Eskom has announced enhancements to its digital platforms, including a new chatbot called Alfred to report faults and an upgraded customer portal and app….
If you’ve ever been involved in processing job applications, you’ll know that it can be a pretty dire process. Every time you open up a position, you’ll be hit with a litany of badly-written CVs with spelling and grammar errors, awkward fonts, and completely irrelevant information.
In a bid to help fix that, skincare brand Clere for Men has launched a CV builder to at least give job applicants a better chance at getting a foot in the door.
The CV builder, as well as the revamped Clere for Men site, is a collaboration between Retroviral and boutique design agency Wonderland Collective.
According to Retroviral owner Mike Sharman, the idea was inspired by the deluge of unsolicited, badly-constructed CVs that come through his inbox on a daily basis.
“I receive unsolicited mails – weekly – from graduates, matriculants, and experienced industry individuals, vying for a potential role at Retroviral; anything,” he writes on his personal blog. “The mails are terrible. I’ve seen more attractive, Comic Sans, conference, communication spam. The urge to delete is strong”.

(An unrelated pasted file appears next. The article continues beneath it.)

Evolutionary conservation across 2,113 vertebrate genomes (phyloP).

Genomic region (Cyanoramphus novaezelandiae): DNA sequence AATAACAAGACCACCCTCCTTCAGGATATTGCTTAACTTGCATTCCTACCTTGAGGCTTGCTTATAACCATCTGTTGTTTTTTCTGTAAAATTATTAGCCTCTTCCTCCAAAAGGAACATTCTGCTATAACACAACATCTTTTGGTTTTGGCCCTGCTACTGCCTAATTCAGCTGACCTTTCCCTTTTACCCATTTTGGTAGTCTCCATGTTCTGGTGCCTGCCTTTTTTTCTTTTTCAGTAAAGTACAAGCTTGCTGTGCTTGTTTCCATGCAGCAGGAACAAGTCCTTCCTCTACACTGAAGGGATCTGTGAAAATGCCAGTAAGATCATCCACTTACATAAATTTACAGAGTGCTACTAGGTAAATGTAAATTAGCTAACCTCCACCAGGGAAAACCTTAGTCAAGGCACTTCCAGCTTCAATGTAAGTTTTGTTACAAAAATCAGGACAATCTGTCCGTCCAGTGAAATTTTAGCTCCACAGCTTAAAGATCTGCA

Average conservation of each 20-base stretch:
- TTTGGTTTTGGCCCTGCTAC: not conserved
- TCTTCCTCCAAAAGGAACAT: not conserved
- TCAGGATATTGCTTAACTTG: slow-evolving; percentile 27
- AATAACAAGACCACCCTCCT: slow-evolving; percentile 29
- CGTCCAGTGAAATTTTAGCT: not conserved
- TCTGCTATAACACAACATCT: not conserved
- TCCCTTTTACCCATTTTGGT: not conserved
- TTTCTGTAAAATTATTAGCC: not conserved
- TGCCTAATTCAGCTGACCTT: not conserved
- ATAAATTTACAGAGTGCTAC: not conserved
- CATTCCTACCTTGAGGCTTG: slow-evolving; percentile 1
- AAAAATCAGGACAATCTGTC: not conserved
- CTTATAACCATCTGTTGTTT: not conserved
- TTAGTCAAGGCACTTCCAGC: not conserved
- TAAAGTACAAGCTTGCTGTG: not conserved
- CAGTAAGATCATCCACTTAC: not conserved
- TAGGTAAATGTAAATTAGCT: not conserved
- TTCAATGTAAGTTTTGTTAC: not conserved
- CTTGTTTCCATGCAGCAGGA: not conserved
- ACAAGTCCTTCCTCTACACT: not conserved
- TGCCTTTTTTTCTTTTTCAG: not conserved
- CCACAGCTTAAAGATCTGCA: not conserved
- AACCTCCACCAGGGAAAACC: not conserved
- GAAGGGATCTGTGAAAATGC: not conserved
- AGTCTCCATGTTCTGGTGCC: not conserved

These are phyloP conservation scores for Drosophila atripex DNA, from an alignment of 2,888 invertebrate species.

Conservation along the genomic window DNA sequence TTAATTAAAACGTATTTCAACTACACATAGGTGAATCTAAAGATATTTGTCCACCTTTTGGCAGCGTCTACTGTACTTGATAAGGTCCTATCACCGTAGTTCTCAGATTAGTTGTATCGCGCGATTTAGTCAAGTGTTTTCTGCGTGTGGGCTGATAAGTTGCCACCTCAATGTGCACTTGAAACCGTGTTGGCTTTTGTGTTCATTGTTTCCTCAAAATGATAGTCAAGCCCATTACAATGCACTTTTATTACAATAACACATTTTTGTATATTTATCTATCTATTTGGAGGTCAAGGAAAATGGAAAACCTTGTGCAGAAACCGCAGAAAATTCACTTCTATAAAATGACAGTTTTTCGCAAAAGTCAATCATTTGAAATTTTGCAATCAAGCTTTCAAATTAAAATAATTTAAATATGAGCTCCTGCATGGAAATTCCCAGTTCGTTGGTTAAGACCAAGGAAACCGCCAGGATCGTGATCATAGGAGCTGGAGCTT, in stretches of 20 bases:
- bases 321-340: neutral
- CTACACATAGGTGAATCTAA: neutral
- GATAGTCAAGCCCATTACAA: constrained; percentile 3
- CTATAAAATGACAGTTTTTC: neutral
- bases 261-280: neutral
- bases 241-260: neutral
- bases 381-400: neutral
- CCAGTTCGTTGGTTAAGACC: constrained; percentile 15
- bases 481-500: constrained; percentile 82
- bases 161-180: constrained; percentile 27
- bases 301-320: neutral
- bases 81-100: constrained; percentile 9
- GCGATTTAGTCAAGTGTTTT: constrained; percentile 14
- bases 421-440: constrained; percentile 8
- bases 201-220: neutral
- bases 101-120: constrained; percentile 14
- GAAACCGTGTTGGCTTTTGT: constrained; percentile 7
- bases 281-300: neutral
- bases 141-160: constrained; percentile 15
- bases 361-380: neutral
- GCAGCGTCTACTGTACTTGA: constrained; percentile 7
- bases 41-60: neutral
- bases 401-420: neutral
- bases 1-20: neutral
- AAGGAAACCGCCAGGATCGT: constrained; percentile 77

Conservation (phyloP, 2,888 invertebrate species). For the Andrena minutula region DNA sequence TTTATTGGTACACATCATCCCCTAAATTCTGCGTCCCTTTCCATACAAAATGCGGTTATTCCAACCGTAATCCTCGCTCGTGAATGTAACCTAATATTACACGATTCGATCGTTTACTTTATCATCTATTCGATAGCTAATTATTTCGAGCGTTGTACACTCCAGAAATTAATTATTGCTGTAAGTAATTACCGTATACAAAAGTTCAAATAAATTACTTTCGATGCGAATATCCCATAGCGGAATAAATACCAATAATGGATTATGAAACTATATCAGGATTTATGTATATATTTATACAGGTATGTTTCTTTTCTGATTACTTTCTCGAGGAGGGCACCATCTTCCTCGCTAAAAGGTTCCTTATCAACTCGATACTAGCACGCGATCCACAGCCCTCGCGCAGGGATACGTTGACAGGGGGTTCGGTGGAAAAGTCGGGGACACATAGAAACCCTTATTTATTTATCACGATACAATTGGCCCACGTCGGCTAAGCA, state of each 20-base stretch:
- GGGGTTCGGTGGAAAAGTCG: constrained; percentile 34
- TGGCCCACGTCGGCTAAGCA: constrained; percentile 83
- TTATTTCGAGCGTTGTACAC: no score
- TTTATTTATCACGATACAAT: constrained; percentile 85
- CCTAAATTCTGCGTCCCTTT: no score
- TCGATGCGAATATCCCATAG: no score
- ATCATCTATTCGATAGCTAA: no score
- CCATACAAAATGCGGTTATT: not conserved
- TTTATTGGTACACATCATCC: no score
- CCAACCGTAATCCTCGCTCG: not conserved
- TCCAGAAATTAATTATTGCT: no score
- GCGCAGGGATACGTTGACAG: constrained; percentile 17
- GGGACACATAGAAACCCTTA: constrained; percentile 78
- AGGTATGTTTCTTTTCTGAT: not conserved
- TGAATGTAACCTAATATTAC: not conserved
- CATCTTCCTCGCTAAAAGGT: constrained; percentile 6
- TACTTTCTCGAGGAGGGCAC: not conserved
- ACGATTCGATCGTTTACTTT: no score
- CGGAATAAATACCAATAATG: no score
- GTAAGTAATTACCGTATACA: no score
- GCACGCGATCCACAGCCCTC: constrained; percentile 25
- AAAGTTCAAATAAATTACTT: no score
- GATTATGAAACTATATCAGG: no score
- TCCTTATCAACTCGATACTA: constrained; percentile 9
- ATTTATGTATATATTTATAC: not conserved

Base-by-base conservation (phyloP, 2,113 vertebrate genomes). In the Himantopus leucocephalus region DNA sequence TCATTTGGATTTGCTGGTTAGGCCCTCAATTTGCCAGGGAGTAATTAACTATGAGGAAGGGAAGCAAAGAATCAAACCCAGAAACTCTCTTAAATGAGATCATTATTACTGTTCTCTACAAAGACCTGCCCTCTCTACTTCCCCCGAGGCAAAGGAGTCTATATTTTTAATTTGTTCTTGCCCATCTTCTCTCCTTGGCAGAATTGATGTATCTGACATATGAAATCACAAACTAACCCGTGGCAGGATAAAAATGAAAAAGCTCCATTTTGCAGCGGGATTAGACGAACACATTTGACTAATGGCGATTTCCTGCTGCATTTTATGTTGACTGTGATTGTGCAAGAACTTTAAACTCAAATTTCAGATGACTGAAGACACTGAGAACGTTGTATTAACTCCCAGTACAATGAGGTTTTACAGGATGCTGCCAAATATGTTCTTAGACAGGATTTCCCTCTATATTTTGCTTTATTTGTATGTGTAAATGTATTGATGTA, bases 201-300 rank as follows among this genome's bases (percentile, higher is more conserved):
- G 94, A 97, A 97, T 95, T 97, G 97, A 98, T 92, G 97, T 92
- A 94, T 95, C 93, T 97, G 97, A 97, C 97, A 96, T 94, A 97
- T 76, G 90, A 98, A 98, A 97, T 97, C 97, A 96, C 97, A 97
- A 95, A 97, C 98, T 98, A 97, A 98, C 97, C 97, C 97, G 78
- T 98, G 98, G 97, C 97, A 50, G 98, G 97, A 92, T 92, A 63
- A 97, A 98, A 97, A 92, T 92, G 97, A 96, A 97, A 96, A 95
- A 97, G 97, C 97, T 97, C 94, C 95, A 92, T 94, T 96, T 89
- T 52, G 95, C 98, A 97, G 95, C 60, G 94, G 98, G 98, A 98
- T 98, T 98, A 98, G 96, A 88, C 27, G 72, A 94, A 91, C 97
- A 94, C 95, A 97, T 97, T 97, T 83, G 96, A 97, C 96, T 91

The site isn’t just about CVs though. Aimed particularly at men, it also provides grooming and styling tips as it looks to help job candidates improve their whole package.
“If you start off smelling good,” Sharman writes, “it’s a shorter leap to then feel good, and once you feel good, you’re on your way to looking good (with a few pointers on the style front required). These are the key factors for enhancing your confidence”.
“Everything in life is about confidence,” he adds. “This brings us full circle to actually stepping foot into the interview situation to land the job you are after. Your paperwork has to be in order, your CV needs to look slick, but the piece of paper isn’t going to win you the job. You – the person – are!”
It’s a noble idea and something that could be helpful to a number of people, but it’s up against some seriously harsh odds. South Africa has a major unemployment problem. At least a quarter of the country’s willing labour force is without work. And that’s a stat that multiple government and civil society efforts have failed to make a real dent in.
The Clere for Men site might give qualified people with internet access a better chance, but it’s important to remember that there’s plenty it can’t fix.